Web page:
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Burns are typically categorized depending on the depth of the injury, said Dr. Gary Vercruysse, clinical professor of surgery at the University of Michigan. First-degree burns – the one specifically mentioned by the Facebook post – are where the top-most layer of skin (the epidermis) and the layer beneath (the dermis) remain generally intact. Sunburns are a common type in this category.

“If you have a first-degree burn, it will get better no matter what,” Vercruysse told USA TODAY.  

It is when the injury is far deeper, and the skin barriers are disrupted like with a second-degree burn and beyond, that salt could potentially cause more trauma to a burn wound, Han said. 

Han, Goverman and Vercruysse recommend applying ice and keeping burns well-hydrated with topical emollients like plain Vaseline or Aquaphor, which act as protective yet breathable barriers. Over-the-counter antibiotic ointments like Neosporin can be used, but a prescription antibiotic from a health care professional is a better choice, Han said.   

As a rule of thumb, home remedies should be avoided, and any burns where blistering persists or the wound worsens need the attention of a medical professional.  

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“There are many home remedies that we see in our practice. Rarely do we recommend home remedies over our standard of care recommendations,” Dr. Jeffrey Shupp, director of the Burn Center at MedStar Washington Hospital in Washington, D.C., told USA TODAY via email. “More severe (burns) should be evaluated by a burn provider early to help create a durable treatment plan.”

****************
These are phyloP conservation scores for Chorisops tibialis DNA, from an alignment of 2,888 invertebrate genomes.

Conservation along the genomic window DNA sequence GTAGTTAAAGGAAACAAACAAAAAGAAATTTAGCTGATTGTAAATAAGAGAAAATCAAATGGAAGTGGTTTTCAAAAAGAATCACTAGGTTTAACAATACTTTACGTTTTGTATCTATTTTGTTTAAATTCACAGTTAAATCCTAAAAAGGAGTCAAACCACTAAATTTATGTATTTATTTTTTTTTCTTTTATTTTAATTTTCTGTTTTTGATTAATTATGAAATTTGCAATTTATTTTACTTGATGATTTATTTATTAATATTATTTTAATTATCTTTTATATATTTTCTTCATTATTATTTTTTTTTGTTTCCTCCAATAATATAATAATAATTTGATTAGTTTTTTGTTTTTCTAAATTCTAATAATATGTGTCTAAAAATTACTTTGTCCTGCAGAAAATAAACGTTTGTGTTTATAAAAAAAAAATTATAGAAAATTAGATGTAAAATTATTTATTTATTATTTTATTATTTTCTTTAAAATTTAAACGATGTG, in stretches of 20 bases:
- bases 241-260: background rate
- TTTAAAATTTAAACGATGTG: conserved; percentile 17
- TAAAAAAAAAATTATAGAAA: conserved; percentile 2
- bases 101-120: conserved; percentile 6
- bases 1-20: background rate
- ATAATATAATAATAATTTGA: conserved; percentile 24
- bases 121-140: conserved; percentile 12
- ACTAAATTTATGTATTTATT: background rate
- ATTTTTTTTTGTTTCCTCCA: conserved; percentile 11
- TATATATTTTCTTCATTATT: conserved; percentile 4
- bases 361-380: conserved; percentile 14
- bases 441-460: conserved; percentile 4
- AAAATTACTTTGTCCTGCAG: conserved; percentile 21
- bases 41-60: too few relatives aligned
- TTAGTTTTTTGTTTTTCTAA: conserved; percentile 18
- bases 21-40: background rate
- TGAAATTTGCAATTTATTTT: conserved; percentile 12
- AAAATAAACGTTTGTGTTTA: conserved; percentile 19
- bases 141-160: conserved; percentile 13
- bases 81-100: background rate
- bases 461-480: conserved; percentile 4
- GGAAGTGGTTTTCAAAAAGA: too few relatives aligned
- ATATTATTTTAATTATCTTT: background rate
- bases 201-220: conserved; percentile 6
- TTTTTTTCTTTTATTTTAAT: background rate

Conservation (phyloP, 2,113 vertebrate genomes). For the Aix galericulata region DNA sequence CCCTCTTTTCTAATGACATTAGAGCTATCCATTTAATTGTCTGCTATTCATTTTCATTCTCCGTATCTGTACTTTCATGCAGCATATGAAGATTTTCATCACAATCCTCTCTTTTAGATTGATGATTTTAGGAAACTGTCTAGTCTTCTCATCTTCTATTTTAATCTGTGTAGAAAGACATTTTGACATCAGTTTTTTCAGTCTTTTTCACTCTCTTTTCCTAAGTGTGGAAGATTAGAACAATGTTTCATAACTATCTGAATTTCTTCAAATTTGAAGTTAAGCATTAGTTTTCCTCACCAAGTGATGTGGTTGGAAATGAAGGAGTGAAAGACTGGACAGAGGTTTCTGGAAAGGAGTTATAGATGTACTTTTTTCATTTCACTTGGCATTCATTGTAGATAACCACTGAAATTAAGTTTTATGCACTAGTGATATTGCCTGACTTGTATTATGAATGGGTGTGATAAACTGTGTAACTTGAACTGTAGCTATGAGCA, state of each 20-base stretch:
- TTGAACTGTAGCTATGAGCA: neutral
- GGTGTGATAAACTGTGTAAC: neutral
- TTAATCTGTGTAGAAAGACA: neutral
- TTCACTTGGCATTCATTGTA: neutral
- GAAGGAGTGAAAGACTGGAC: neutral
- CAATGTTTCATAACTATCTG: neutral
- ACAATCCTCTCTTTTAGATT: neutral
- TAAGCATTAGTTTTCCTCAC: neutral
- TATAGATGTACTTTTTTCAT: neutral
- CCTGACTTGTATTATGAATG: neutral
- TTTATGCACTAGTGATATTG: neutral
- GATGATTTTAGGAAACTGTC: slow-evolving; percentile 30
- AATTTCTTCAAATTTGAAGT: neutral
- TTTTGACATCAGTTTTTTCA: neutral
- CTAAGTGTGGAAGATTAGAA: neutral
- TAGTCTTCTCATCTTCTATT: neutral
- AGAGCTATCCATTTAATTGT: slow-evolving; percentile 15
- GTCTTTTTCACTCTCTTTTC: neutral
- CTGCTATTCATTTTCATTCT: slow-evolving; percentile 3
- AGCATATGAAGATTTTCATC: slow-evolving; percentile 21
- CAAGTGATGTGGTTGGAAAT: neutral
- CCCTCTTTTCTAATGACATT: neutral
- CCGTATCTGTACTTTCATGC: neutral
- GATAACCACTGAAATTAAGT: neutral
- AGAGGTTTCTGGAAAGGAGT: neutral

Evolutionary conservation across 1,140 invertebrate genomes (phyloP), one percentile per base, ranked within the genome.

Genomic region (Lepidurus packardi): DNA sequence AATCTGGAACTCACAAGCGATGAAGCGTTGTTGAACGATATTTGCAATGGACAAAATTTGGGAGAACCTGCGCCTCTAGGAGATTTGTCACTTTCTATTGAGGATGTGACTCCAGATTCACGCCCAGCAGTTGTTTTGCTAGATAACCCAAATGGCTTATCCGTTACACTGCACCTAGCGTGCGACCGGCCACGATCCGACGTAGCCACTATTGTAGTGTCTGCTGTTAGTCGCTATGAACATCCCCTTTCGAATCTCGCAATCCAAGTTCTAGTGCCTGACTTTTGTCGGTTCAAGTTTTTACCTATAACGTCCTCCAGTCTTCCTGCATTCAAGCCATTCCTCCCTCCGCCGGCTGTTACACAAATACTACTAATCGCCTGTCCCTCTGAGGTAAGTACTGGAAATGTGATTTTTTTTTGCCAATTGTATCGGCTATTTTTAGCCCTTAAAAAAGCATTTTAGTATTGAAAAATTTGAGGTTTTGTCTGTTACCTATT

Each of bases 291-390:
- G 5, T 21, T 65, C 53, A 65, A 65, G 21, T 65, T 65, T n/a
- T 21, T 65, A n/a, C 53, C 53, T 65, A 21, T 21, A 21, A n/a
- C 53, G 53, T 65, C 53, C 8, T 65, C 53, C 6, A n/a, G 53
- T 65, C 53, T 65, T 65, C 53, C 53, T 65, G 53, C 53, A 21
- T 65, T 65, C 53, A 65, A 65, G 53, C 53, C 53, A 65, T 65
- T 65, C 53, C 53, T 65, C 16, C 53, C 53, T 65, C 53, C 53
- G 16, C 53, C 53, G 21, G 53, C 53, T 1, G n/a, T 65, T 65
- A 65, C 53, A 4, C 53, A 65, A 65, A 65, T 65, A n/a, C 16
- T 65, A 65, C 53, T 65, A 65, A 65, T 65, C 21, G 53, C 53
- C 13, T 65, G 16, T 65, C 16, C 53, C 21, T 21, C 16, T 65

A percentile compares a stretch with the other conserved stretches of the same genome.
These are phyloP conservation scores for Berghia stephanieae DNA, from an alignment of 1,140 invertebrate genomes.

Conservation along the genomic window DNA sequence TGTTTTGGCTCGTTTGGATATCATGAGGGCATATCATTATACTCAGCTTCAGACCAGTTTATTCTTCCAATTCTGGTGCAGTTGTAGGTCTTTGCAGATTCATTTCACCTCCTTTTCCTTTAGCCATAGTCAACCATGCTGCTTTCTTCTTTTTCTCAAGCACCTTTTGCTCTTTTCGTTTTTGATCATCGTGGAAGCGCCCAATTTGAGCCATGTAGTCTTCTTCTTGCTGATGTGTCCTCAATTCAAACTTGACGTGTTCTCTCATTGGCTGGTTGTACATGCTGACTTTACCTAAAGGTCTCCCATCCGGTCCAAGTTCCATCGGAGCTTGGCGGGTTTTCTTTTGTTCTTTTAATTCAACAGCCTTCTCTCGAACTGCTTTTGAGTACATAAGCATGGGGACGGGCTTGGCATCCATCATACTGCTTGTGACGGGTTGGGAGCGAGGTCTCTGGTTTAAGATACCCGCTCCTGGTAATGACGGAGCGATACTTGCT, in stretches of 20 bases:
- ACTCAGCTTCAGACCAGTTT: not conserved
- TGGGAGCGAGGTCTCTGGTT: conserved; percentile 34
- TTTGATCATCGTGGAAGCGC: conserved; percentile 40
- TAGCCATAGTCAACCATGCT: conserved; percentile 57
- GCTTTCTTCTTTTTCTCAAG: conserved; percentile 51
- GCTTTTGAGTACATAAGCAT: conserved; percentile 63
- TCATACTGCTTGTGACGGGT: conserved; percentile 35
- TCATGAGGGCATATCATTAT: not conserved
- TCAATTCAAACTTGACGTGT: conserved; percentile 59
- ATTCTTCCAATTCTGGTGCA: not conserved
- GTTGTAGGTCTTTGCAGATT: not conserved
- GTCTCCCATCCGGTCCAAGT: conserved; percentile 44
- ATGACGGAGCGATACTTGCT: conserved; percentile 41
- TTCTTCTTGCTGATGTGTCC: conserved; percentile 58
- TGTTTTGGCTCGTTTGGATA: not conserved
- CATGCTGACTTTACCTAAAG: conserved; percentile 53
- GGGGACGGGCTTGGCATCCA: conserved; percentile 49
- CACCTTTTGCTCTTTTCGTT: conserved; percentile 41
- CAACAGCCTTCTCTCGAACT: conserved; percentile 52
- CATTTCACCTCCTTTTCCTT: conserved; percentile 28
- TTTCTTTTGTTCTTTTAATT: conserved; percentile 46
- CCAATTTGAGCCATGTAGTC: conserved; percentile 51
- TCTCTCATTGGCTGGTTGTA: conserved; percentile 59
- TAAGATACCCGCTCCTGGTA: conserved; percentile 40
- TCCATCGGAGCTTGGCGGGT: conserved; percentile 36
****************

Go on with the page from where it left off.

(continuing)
Saltwater can be used to clean a burn

It is worth noting salt can be used to cleanse a burn wound, just not treat it.

“Saline solutions can be used to clean the skin and wounds,” Shupp said. “The term ‘normal’ saline solution gets its name because it has a similar amount of salt compared to tears and other body fluids (~0.9% salt).” 

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Han and Shupp cautioned against using pure solid salt since, again, it would be too strong and detrimental to healing. The preferred saltwater solution should be sterile, meaning free of any bacteria or other microorganisms, to prevent any contamination, which can lead to infection and potentially a chronic wound if poorly treated. 

Our rating: False

Based on our research, we rate FALSE the claim that table salt can be used to treat first-degree burns and other types of burns. Experts recommend against using ordinary table salt on a burn wound since it may actually make the wound worse.  

Our fact-check sources:

  • American Burn Association, Feb. 5, National Burn Awareness Week 2021
  • American Journal of Nephrology, accessed June 21, A history of salt 
  • Dr. George Han, June 21, Email interview with USA TODAY
  • Dr. Jeremy Goverman, June 21, Phone interview with USA TODAY
  • Dr. Gary Vercruysse, June 21, Phone interview with USA TODAY
  • Dr. Jeffrey Shupp, June 21, Email interview with USA TODAY 
  • Dr. Alejandro Garcia, June 21, Email interview with USA TODAY